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This chapter is from the book

Escape Less-Than Sign

Convert < to &lt;.

x < y ==> y > x 
 
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x &lt; y ==> y > x  

Motivation

Although some browsers can recover from an unescaped less-than sign some of the time, not all can. An unescaped less-than sign is more likely than not to cause content to be hidden in the browser. Even if you aren't transitioning to full XHTML, this one is a critical fix.

Potential Trade-offs

None. This change can only improve your web pages. However, you do need to be careful about embedded JavaScript within pages. In these cases, sometimes the less-than sign cannot be escaped. You can either move the script to an external document where the escaping is not necessary or reverse the sense of the comparison.

Mechanics

Because this is a real bug that does cause problems on pages, it's unlikely to show up in a lot of places. You can usually find all the occurrences and fix them by hand.

I don't know one regular expression that will find all cases of these. However, a few will serve to find most. The first thing to look for is any less-than sign followed by whitespace. This is never legal in HTML. This regular expression will find those:

<\s

If you're not using any embedded JavaScript, you can search for <(\s) and replace it with &lt;\1. However, if you're using JavaScript, you need to be more careful and should probably let Tidy or TagSoup do the work.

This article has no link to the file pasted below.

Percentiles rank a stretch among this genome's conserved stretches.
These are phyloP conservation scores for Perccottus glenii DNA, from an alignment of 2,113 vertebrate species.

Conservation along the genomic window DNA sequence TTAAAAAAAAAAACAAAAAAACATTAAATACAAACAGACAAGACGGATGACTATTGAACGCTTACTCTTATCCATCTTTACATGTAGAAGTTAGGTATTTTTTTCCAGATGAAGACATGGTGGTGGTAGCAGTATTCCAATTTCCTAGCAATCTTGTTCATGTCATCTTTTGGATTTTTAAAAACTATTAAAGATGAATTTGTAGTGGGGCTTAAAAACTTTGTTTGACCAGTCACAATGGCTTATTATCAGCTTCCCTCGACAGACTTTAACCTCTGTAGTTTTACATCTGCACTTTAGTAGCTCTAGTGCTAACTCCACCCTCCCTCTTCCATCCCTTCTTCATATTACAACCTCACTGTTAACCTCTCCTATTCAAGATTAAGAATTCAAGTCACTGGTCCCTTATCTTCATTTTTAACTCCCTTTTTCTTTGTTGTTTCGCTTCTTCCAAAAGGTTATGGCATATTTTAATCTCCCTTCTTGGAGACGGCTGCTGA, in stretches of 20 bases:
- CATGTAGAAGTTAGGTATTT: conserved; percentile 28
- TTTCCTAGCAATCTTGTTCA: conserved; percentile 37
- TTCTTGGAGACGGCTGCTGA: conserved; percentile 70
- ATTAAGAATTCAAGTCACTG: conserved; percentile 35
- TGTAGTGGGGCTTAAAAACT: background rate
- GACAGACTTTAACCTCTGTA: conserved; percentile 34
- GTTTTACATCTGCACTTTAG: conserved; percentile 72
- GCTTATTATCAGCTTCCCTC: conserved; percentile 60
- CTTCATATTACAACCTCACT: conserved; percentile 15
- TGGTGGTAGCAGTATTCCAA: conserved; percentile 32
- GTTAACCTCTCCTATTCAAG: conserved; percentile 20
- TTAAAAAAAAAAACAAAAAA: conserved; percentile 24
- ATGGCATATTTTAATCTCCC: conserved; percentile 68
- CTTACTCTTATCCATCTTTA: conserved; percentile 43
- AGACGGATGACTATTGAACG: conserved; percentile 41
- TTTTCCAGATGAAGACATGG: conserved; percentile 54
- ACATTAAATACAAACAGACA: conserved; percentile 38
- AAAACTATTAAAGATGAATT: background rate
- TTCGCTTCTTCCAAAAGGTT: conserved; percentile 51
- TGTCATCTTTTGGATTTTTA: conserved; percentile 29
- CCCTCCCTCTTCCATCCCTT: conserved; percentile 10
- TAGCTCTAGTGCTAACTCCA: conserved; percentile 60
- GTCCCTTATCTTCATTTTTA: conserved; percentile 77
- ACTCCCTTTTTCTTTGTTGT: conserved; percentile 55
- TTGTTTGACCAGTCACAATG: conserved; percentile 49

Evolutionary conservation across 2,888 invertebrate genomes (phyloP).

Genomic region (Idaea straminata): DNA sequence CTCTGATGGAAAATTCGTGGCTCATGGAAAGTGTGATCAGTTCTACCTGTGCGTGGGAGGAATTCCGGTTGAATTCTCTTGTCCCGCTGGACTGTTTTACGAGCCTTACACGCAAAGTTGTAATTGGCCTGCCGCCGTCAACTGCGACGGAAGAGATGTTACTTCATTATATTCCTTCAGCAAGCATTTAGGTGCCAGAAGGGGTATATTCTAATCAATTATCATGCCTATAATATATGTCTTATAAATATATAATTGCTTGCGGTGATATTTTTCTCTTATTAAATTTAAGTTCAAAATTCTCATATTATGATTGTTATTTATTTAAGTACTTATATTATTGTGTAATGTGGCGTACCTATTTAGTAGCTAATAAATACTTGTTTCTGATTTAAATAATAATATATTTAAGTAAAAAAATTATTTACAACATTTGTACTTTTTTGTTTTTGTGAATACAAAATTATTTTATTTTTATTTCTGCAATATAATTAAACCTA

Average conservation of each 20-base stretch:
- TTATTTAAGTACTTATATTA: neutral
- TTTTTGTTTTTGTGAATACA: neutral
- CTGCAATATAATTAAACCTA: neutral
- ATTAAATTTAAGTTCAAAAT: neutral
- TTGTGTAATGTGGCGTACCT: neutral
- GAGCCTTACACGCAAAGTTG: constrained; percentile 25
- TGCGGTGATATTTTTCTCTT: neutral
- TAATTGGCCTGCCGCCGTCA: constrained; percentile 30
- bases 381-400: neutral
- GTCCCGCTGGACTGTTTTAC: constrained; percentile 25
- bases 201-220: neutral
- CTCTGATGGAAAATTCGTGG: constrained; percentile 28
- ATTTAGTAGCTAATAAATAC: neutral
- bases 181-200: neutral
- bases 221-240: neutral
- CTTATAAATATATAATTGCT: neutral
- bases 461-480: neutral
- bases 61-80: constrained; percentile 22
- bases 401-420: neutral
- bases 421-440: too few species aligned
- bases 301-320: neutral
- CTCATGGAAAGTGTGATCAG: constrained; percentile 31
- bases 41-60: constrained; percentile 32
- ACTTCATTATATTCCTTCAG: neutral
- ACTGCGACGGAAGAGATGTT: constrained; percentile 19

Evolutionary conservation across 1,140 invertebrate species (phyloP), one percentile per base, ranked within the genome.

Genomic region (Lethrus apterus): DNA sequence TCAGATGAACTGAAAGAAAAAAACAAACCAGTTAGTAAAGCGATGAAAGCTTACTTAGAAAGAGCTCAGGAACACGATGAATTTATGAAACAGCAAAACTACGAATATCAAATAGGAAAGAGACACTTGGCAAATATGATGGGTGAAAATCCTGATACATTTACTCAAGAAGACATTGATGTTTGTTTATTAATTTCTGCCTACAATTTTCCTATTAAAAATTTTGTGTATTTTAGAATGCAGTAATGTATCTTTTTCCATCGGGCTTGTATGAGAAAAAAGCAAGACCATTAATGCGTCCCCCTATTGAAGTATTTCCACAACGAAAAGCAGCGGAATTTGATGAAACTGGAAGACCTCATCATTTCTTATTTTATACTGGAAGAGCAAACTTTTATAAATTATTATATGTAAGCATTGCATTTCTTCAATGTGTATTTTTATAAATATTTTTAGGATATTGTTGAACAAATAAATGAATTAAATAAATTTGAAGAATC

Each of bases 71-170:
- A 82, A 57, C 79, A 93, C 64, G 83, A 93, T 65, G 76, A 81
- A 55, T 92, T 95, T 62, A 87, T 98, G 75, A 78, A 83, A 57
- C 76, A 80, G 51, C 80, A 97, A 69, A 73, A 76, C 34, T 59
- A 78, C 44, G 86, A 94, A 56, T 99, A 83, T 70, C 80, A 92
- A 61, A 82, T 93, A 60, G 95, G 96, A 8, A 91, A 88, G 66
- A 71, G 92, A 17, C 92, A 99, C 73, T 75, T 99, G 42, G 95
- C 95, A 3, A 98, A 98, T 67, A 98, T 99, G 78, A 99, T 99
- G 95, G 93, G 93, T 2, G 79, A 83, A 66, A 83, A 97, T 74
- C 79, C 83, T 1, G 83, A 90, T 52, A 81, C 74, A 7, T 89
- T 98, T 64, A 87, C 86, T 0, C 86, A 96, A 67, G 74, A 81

If your pages involve mathematics at all, it's also worth doing a search for a < followed by a digit:

<\d

However, a validator such as xmllint or HTML Validator should easily find all cases of these, along with a few cases the simple search will mix.

Embedded JavaScript presents a problem here. JavaScript does not recognize &lt; as a less-than sign. Inside JavaScript, you have to use the literal character. A less-than sign can usually be recast as a greater-than sign with arguments reversed. For example, instead of writing

if (x < 7)

you write

if (7 > x)

However, I normally just rely on placing the script in an external file or an XML comment instead:

<script type="text/javascript" language="javascript">
<!--
if (location.host.toLowerCase().indexOf("example.com") < 0 &&
location.host.toLowerCase().indexOf("example.org") <= 0) {
location.href="http://www.example.org/";
}// -->
</script>

This is a truly ugly hack and one I cringe to even suggest, but it is what seems to work and what browsers expect and deal with, and it is well-formed.

A lot of these problems can spread out across a site when the site is dynamically generated from a database and the scripts or templates that generate it do not sufficiently clean the data they're working with. A typical SQL database has no trouble storing a string such as x > y in a VARCHAR field. However, when you take data out of a database you have to clean it first by escaping any such characters. Most major templating languages have functions for doing exactly this. For instance, in PHP the htmlspecialchars function converts the five reserved characters (>, <, &, ', and ") into the equivalent entity references. Just make sure you use it. Even if you think there's no possible way the data can contain reserved characters such as <, I still recommend cleaning it. It doesn't take long, and it can plug some nasty security holes that arise from people deliberately injecting weird data into your system.

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